Saturday night on Showtime (Feb. 20, 9 pm ET), Adrien Broner will make his return to the ring after 25 months of inactivity, taking on unknown Jovanie Santiago in the 140-pound main event, while Otto Wallin and Dominic Breazeale meet in a heavyweight matchup that keeps the winner in the mix and drops the loser for the time being.
Who wins? We make our picks.
Scott Christ (4-1-1)
Wallin’s the better fighter. Wallin might, in fact, be a legitimate and serious heavyweight contender. The wins are pretty thin, but he was no joke against Tyson Fury in 2019, and had more success in that fight than just the cut. He also showed a viable and useful mean streak in that bout, which I still say should have been stopped on the cut by any normal standards of boxing, you know, where the guy who would lose isn’t the cash cow. To me, Otto Wallin is the TRUE!!!!!! LINEAL!!!!!!! champ, because why not?
Breazeale is dangerous, though. Breazeale is dangerous against anyone. He can legitimately crack, and he’s a tough dude. He’s been stopped by Wilder and AJ, but those are heavy hitters, and Wilder legitimately almost took his damn head off. (Wilder’s a weird subject right now, but let’s please not forget the man has a bomb in his right hand.)
I think Wallin gets through this and wins, but Breazeale will give the effort. It’s a good matchup, and will be a solid win for whichever fighter gets his hand raised. Wallin TKO-10
Wil Esco (4-1-1)
I think it’s Otto Wallin’s time to shine in this outing. Dominic Breazeale is a physically large man with experience but he’s really not a dynamic fighter, and I think his rigidity has been the thing that has failed him when stepping up to the world level. Wallin isn’t the massive puncher that Deontay Wilder is, nor maybe even that of an Anthony Joshua, but he’s a rough and tumble guy who doesn’t seem to get intimidated. I think Wallin could get in on Breazeale and outwork the American who is coming off a nearly two-year-long layoff.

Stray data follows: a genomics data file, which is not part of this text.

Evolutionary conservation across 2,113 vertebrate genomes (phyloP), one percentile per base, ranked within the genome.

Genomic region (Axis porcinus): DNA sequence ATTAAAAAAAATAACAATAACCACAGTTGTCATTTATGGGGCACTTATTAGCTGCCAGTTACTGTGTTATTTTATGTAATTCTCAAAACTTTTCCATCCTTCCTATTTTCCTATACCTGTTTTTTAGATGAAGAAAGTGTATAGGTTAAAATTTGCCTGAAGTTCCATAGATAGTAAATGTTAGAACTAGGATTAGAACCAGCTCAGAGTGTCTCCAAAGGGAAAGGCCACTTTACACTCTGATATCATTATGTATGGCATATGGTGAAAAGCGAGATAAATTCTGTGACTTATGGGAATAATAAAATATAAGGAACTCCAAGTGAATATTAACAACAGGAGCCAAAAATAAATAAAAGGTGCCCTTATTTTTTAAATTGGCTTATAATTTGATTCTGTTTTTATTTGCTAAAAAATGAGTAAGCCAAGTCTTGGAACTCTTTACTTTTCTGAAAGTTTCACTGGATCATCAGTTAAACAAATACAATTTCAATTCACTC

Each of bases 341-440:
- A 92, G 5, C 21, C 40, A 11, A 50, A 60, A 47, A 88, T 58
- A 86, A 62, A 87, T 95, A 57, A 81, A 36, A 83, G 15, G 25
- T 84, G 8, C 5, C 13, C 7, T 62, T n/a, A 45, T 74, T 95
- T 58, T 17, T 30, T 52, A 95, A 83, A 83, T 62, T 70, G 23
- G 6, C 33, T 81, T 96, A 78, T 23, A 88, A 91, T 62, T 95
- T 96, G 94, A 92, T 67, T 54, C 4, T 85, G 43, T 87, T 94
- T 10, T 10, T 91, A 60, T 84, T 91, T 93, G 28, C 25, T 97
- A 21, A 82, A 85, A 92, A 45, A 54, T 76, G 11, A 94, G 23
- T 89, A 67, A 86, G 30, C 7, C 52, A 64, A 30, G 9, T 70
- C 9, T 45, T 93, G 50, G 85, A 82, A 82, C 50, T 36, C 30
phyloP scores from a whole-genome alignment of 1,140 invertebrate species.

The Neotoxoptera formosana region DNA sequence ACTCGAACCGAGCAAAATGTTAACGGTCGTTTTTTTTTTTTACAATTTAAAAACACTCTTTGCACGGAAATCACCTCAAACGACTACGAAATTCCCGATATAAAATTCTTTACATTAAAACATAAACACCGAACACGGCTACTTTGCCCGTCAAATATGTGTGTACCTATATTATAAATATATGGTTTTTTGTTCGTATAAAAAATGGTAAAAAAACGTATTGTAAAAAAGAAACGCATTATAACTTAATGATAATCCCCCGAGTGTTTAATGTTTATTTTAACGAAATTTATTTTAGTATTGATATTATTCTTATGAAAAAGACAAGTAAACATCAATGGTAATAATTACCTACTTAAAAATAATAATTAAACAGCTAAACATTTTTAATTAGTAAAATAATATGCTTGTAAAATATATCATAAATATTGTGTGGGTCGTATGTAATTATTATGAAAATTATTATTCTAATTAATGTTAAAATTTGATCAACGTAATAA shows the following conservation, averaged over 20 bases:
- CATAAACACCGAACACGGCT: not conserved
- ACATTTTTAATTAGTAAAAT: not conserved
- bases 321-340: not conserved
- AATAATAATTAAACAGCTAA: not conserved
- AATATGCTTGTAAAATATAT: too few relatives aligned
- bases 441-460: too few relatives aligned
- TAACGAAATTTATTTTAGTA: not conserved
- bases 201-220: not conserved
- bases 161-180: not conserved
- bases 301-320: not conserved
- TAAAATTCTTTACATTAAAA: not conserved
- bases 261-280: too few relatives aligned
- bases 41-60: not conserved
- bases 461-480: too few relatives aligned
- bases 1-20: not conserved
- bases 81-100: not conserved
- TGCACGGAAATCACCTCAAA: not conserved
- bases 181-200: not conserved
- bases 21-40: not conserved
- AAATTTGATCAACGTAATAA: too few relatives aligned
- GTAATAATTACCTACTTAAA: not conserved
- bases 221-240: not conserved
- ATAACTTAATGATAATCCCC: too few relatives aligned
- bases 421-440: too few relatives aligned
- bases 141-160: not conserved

I think Wallin has even more confidence in his ability for the way he performed against Tyson Fury, despite the loss, and I think Breazeale will be rusty enough that Wallin will take advantage. I don’t know that he’ll get the stoppage, so I’m just going to take Wallin on the cards. Wallin UD-12
Patrick L. Stumberg (4-1-1)
Dominic Breazeale is the slower, less-coordinated, and more defensively inept half of this matchup, but when isn’t that the case? Raw power and sheer tenacity have carried him far further than his skills should allow, and he carries those traits into deeper waters than his husky frame would suggest. While it’s clear that Wallin’s jab and footwork will thoroughly befuddle “Trouble” for as long as both men remain conscious, it’s equally clear that Breazeale can undo any amount of progress with a single shot, especially if Wallin starts to fade down the stretch.